Moderator: Gwen Ifill. Congress has reconvened, the race for the White House has kicked into high gear, and the president is back from the ranch. It's official: summer is over. This week on Washington Week we look at what's ahead as Washington gets back to business. After an August filled with violent setbacks in the war on terror, there are signs that the administration is exploring new strategies for peacekeeping in Iraq. Michael Duffy of Time Magazine takes a look. The summer was an eventful one in domestic news as well. The major blackout in the Midwest and on the East Coast reignited Congress's interest in energy policy, but will this new legislative priority reorder the agenda in the House and Senate? How will efforts to reform Medicare, fund the war on terror, and reign in the deficit pan out? Janet Hook of the Los Angeles Times assesses the agenda. Lazy days of summer are over for the 2004 White House candidates, too. They've picked up the pace since Labor Day and are testing their mettle in a series of official debates. It may seem like ages since the first candidates announced their intentions, but the race has only just begun in earnest. Rick Berke of The New York Times sizes up the contenders -- their strategies so far and what we can expect in the weeks ahead. A big topic for everyone in politics -- candidates, incumbents and voters -- continues to be the state of the economy. JCNBC's Allan Murray analyzes the latest unemployment numbers and examines the president's latest efforts to address the jobs issue. [26 minutes]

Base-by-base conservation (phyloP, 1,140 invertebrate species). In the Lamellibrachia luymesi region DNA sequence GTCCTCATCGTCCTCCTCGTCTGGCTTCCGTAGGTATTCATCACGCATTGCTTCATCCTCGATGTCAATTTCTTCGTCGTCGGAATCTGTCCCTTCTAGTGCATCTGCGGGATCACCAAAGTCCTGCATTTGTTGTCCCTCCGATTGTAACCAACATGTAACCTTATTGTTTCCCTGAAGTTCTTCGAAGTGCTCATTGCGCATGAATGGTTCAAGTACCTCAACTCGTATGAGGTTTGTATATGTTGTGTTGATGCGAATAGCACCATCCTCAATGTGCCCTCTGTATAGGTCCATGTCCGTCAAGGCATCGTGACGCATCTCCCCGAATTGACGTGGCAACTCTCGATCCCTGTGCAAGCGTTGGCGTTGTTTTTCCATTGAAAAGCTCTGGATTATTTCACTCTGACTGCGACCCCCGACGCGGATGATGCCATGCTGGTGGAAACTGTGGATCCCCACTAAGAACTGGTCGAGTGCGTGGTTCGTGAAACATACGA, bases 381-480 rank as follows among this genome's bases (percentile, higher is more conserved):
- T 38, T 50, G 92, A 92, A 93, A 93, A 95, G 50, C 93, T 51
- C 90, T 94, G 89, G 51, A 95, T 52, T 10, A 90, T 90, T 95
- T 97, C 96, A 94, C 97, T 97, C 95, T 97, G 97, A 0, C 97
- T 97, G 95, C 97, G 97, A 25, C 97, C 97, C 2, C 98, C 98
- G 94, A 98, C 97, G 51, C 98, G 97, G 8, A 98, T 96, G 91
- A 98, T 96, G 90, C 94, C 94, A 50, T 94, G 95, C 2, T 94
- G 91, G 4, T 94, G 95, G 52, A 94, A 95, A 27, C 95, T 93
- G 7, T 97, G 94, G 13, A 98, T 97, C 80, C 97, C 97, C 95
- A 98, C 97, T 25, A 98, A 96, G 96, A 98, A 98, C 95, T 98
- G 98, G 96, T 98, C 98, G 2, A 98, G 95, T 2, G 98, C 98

This episode has not aired in the past few months on Iowa Public Television.
Series Description: WASHINGTON WEEK, PBS' longest-running public affairs series, features Washington's top journalists analyzing the week's top news stories and their effect on the lives of all Americans. Gwen Ifill hosts.
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